Tag Archives: tropes

A revelation of themes

Happy New Year everybody!

It is surprising what you discover about yourself as a writer when you take time out to organise things and make spreadsheets of all your projects and so forth!

I have done that during the Christmas period, I have put down only 26 writing projects I have into files and made a spreadsheet about them and I am surprised to see (outside of the vampires I write) what my main themes and tropes are!

My spreadsheet shows I am mostly a fantasy author and secondary dystopian author; I am more likely to write about angels and demons or mutants than anything else and I tend towards tropes of survival, redemption and isolation.  The main sceneries are cities and subterranean, as opposed to what I thought was a more of a forest like leaning, and I am more of a standalone novelist, rather than a series creator.

This is a huge revelation to me, because I thought that I mostly concentrated on forests and mountains, dragons and giants and themes of war and revelation – I felt that I was mostly a steampunk and horror author above everything else, but no, I am not.  I also felt that I was writing too many series and sagas, but again, no, it’s a small margin in comparison to the majority of my work.

I was also surprised at how many of my stories are in water based sceneries too, I never imagined that would be the case; it is astonishing, as I have never really felt I was a person who had such a big connection to water before.  But water scenes are very common in most of my stories and my main characters are most likely to be predominantly female.

I am also surprised at how diverse my characters are in comparison to the average books I read from other authors, this is not intentional, but it is a good thing to note and I am more prone to comedy in my stories thus far, than I had first thought.

What did I include in my spreadsheet?

Genre

Title of project

Main creature race

Main scene

Is this a series?

Main theme

Are the characters diverse?

Main character gender

I didn’t include any of my vampire novels in the spreadsheet, because I wanted to see what I am as an author outside of them.

I haven’t put every project into the spreadsheet because I only wanted to waste about half a day on this type of thing as I need more time to organise my files for revision.  I fully intend to send work to agents by the end of autumn of this year and I plan to send around four books out, before the winter and I am assessing which ones I feel are the best polished works.

I have done it this way quite deliberately; I have many alternative stories of most of the work I am proud of, so that I can test the water of each with any agent who sees me as a promising colleague.  If ever I have been called anything in the past by a lot of people who know me personally, they know me to be very time efficient, as well as flexible!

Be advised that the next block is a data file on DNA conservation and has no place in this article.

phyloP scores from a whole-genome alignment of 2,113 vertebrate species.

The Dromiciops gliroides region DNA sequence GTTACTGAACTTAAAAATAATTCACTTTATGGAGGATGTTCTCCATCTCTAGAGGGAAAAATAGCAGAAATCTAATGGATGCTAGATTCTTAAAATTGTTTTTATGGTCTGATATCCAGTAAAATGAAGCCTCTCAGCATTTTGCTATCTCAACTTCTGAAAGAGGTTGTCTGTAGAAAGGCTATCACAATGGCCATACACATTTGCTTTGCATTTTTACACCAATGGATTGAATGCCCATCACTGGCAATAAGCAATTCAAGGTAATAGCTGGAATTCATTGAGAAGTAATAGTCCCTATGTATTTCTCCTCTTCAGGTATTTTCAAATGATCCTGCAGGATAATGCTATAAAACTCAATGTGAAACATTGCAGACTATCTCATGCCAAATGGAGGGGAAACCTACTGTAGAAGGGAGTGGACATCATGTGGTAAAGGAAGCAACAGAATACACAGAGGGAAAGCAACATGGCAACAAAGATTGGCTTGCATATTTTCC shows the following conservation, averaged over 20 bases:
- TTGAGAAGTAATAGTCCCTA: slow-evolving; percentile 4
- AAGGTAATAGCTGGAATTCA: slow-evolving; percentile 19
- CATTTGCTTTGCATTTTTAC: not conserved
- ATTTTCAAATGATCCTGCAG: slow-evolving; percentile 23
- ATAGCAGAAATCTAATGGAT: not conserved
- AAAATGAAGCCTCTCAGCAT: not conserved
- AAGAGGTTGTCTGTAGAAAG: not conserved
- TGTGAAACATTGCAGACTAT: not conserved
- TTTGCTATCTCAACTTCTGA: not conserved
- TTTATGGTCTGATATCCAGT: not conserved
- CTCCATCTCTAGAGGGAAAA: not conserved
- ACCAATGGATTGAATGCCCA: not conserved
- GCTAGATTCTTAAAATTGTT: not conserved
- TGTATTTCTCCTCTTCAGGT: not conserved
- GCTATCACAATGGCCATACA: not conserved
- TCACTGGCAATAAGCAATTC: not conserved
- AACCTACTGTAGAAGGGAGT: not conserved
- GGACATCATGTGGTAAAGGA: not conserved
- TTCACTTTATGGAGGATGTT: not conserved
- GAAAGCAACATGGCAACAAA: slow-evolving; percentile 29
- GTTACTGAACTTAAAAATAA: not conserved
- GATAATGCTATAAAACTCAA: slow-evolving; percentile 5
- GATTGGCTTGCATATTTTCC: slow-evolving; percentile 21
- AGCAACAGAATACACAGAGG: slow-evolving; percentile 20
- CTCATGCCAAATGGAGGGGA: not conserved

Thank you for reading!

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What is a trope please?

I am not au fait with the majority of the vocabulary of the writing community as such, primarily because I have more or less isolated myself in recent years from the community due to a mistrust of old friends I once had in the community.

Therefore I have been trying to learn some of the technical speech other writers now use.  I only learned the other day what DNF truly meant “did not finish” in regards to the book reading community.

I should really make a DNF shelf on Goodreads, didn’t know that was accountable until now.  Up until now, any books I read partially on Goodreads but did not finish was either said as such in the review or just removed from the currently reading list.

The word trope confuses me slightly too.  I thought I understood what the word trope meant until I started to speak to a friend about tropes the other day who seemed confused by what I was saying.  She then said, those are not tropes, they are themes or settings; they are not the same thing.  So, what exactly is a trope?

I watched about eight YouTube videos last night trying to figure it out, hence why todays post is late.  To me, I did seem to understand what a trope is, my friends are never really ones to explain themselves or correct someone fully, sometimes I feel that they are just critics for the sake of criticising and yes, some friends, this one included already knows I think that about them, because I am very open and say what’s on my mind!  But still, it never prompts them to educate – some will feel that saying “Google it” is justifiable, but as a friend surely the idea of friendship is a sharing of ideas and opinions and to educate one another?  Isn’t that what socialising means?

To me it does mean that – but to people I know socialising seems to mean to them a complaining of their lives, a competitive stance on their life with each other, a woe is me and sympathy chasing, gossiping about others, usually venomously or merely grumping about the state of the world.

So what I believe a trope is based on YouTube research is in fact based on themes and events that happen in the novel – such as found family, a bunch of friends get together with a communal task, or the story has a circus, or a vampire, or the scene is set in snowy Alaska, or it is autumn in the book, or there is a love/hate relationship.  I think those are tropes, because some tropes are also themed.

But forgive me if I am wrong, can anyone help me?

If you can tell me what you think a trope is let me know in the comments below.

I was having a conversation with my friend about what I liked as tropes and apparently I am wrong, most of what I said was not considered a trope.

If I can find out the difference between tropes, a scene, an event and what have you, then I will make a post about what tropes I enjoy in the books I read and the kind of tropes that are in my stories that I write!

Happy reading!

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